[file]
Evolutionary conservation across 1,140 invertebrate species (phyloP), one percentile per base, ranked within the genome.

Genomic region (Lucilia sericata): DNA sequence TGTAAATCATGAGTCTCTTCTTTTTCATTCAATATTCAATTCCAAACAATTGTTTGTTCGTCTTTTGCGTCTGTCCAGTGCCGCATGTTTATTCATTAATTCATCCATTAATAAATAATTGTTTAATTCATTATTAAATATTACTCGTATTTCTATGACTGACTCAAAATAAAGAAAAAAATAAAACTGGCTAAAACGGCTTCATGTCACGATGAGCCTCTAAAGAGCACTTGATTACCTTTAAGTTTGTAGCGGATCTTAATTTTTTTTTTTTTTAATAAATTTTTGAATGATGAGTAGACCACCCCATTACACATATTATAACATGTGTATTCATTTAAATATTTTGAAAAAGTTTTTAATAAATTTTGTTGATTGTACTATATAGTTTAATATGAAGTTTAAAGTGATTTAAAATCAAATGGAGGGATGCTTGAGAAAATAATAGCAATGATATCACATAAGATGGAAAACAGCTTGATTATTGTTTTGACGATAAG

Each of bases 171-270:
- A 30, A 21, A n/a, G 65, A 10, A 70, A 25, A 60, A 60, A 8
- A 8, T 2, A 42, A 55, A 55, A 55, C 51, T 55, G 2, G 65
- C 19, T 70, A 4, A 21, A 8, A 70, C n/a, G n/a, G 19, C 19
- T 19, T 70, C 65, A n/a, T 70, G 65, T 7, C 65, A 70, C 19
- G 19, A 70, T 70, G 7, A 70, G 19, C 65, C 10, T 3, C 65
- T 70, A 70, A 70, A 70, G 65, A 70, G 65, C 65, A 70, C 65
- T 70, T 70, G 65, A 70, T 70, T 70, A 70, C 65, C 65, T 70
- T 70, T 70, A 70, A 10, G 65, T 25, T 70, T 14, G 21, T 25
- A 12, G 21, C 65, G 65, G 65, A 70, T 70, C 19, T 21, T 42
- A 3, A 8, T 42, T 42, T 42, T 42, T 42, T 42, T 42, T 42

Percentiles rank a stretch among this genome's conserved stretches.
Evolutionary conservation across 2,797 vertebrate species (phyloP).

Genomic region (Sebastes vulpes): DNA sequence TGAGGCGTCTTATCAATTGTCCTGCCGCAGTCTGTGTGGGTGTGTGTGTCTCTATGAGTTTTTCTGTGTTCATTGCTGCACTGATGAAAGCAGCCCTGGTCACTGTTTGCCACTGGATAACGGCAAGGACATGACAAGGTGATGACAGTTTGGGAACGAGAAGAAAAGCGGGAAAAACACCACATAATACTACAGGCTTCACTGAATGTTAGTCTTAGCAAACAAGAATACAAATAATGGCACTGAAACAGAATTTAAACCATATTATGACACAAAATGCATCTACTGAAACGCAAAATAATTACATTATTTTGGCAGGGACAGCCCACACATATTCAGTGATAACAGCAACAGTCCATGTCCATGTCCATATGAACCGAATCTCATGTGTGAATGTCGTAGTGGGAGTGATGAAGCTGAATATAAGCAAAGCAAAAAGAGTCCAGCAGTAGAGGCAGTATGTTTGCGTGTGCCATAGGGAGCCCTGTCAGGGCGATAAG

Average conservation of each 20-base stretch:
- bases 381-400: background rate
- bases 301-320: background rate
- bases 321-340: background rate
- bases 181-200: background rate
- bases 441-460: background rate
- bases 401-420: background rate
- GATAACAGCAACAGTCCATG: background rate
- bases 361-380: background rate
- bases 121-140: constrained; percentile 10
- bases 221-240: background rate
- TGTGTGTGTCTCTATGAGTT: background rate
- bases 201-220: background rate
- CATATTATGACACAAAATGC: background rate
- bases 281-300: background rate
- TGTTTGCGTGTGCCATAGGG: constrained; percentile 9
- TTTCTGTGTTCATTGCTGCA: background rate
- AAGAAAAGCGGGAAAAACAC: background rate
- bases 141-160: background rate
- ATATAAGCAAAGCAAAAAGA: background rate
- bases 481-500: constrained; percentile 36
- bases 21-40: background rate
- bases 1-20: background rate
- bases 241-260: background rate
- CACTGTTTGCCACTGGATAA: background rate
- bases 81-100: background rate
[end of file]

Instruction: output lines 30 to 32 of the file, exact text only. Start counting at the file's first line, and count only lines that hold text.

- CATATTATGACACAAAATGC: background rate
- bases 281-300: background rate
- TGTTTGCGTGTGCCATAGGG: constrained; percentile 9